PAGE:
Experts call for ban on Coca-Cola Christmas truck tour
THE Coca-Cola Christmas truck tour should be banned, public health experts say.
The lorry last year visited Queen Street in Cardiff – while the 2015 visit to the capital was overshadowed by huge queues when it visited Asda in Coryton.
But the visits have proved controversial, with health visitors and dental nurses at Abertawe Bro Morgannwg University (ABMU) Health Board last November expressing concerns over its impact on children’s dental health.
Now more medics have added their voices to those arguments, saying the bright red truck – which made 44 stops across the UK as part of a nationwide tour last Christmas – promotes the consumption of unhealthy sugary drinks, particularly to children.
Writing in the British Medical Journal, Robin Ireland, director of Food Active, a campaign which wants to tackle rising obesity levels, and John Ashton, a public health consultant, said CocaCola was intent on shaping public opinion through its marketing techniques.
It said the company wants to “frame the debate around healthy weight” by sponsoring events, funding community sports activities and raising funds to distribute food for people in need. Yet a single can of Coca-Cola contains seven teaspoons of sugar, according to information on the Coca-Cola website.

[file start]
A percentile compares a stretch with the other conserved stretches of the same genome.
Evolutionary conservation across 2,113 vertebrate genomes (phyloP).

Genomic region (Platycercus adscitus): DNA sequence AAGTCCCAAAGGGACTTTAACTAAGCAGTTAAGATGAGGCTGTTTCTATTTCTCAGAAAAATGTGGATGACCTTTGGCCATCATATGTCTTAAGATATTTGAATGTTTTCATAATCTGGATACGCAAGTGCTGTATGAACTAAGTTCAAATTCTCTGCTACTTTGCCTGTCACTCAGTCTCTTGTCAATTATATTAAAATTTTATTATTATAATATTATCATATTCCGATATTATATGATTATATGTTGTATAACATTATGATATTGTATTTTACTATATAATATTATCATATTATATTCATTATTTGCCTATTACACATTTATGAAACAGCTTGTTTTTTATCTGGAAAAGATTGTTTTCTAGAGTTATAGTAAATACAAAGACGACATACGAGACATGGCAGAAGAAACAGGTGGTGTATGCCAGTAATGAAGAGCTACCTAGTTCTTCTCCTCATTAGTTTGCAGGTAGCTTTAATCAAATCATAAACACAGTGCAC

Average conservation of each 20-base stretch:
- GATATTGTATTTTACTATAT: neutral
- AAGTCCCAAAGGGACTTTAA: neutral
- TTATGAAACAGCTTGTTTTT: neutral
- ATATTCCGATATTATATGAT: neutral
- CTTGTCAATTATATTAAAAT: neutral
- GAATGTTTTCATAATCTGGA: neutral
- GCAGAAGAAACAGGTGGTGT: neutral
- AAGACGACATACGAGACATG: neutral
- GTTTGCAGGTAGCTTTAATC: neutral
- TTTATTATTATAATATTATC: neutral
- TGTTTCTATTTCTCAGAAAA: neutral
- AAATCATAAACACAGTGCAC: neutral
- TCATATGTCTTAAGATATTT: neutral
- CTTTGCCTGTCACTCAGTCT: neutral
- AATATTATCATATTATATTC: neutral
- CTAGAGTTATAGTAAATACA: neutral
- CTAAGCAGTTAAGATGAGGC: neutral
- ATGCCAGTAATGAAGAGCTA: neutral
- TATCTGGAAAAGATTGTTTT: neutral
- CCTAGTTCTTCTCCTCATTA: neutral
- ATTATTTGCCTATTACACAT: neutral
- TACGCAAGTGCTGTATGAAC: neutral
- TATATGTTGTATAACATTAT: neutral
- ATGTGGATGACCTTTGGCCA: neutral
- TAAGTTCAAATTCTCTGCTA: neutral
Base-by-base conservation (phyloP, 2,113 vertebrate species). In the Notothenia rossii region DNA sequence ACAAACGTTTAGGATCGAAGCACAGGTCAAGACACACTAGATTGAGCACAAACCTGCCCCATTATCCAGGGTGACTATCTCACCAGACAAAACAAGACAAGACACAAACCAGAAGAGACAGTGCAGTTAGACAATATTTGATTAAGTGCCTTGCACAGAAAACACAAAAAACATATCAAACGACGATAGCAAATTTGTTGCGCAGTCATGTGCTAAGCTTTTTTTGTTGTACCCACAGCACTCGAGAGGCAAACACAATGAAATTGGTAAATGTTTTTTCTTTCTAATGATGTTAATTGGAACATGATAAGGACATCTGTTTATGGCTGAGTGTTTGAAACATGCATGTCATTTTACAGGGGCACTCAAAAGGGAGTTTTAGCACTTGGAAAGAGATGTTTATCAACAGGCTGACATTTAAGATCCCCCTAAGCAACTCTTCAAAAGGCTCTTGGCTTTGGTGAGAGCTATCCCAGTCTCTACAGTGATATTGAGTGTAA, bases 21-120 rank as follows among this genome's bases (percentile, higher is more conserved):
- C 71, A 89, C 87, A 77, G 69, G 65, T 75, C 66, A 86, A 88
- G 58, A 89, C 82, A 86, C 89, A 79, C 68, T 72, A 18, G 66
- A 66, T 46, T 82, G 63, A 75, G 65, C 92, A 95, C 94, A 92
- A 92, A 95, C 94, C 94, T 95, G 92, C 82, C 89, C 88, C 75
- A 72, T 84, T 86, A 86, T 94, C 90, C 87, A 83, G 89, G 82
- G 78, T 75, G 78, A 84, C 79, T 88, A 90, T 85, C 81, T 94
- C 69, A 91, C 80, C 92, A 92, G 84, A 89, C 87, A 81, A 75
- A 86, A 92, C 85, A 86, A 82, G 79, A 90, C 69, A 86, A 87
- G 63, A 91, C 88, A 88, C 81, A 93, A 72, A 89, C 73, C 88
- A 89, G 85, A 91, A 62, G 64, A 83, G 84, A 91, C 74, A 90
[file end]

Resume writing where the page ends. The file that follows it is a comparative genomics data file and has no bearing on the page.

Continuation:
The experts wrote: “At Christmas, Coca-Cola’s marketing goes into overdrive as newspapers across the country regurgitate press releases for its Christmas truck tour, with advertorials promoting the truck as a Christmas tradition. And of course the truck is just the latest of Coca-Cola’s campaigns to become a holiday brand and, indeed, to help brand Santa Claus himself.”
Five public health directors and members of the Faculty of Public Health, among others, signed a letter saying: “We can celebrate without allowing Coca-Cola to hijack Christmas by bringing false gifts of bad teeth and weight problems to our children.”
They added: “Should this form of advertising and marketing be banned, given the growing evidence of the effect that marketing of unhealthy food and drink has on children? We believe it should and will continue to push for national action from organisations such as Public Health England to stop similar campaigns next Christmas.”
In November, dental nurse and ABMU lead for the Designed to Smile children’s dental programme, Mandy Silva, said: “The Coca-Cola truck is fast becoming a Christmas icon as our towns and cities give the go-ahead for it to tour around, handing out free samples. We don’t want to spoil anyone’s fun, but it’s not fun to have decayed teeth either. We want children and young people to enjoy Christmas with healthy smiles.”